Canada and its Western Hemisphere allies called on the rest of the democratic world Thursday to help bring stability to Venezuela as it struggles with an exodus of citizens amid economic collapse under a president they deem illegitimate.
Canadian Foreign Affairs Minister François-Philippe Champagne said each country needs to bring new momentum in the quest for the Venezuelan people to democracy. He spoke during a meeting of the Lima Group, which includes Canada and about a dozen Western Hemisphere countries.
Quebec hosted the gathering of foreign ministers from the coalition, minus the United States, which are trying to solve the Venezuela crisis.
Canada last hosted the Lima Group one year ago, a meeting that issued a call to Venezuela's military to peacefully switch sides to the opposition, though the country's military leaders have stood by President Nicolás Maduro.
"We are looking for a joint vision for the participation of the international community,'' Peruvian Foreign Minister Gustavo Meza-Cuadra said Thursday. "The only way to return democracy to Venezuela and overcome the crisis is to ensure that there are presidential and parliamentary elections that are free, fair and transparent and inclusive."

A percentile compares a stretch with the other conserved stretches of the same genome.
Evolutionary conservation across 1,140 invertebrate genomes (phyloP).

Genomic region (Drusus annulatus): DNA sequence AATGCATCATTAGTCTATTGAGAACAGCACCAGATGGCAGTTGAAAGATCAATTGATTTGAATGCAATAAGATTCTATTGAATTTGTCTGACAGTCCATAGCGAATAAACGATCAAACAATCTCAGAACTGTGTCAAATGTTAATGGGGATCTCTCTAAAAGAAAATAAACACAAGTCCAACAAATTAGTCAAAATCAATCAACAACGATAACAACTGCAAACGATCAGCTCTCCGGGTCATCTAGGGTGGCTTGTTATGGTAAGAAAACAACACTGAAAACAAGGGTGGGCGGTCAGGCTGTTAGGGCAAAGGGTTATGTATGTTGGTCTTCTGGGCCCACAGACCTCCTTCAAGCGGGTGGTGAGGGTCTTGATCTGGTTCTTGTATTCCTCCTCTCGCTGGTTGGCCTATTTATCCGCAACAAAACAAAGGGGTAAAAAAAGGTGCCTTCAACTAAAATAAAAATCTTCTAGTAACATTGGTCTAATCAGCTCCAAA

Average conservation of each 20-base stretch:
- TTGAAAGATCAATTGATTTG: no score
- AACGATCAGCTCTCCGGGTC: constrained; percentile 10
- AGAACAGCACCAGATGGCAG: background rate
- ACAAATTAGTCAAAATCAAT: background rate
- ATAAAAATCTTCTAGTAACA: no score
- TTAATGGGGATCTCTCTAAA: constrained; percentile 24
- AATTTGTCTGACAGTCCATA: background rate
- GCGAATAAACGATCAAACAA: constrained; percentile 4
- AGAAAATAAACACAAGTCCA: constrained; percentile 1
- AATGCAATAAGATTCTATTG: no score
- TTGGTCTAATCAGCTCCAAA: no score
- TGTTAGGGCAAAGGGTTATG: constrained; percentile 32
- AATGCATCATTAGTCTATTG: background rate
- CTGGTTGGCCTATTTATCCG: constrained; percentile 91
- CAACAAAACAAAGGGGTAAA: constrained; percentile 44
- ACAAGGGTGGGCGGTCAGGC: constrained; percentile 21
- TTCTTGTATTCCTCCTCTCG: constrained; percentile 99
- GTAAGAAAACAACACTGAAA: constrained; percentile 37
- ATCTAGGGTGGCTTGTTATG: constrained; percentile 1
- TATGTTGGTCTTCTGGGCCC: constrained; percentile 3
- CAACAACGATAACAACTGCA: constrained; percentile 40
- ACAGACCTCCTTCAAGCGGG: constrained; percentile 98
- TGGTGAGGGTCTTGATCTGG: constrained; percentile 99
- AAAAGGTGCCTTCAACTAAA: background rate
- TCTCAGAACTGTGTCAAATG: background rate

The meeting comes amid a renewed push for a new presidential election in Venezuela, one aimed at ousting Maduro.
Canada and dozens of other countries recognize Juan Guaidó, the head of the opposition-controlled National Assembly, as Venezuela's legitimate leader. They consider Maduro as an illegitimate president, contending he stole Venezuela's last election in 2018.
Guaido is not at the meeting at the Canadian Museum of History across the Ottawa River from Parliament Hill, but was recently in Ottawa as part of a multi-country tour of Europe and the U.S seeking to bolster support for this democracy-building efforts.
"His international tour clearly demonstrated how strongly the world supports a return to democracy in Venezuela," Champagne said.
The United Nations estimates six million Venezuelans will have fled their country by the year's end, as its economic, health and education systems collapse.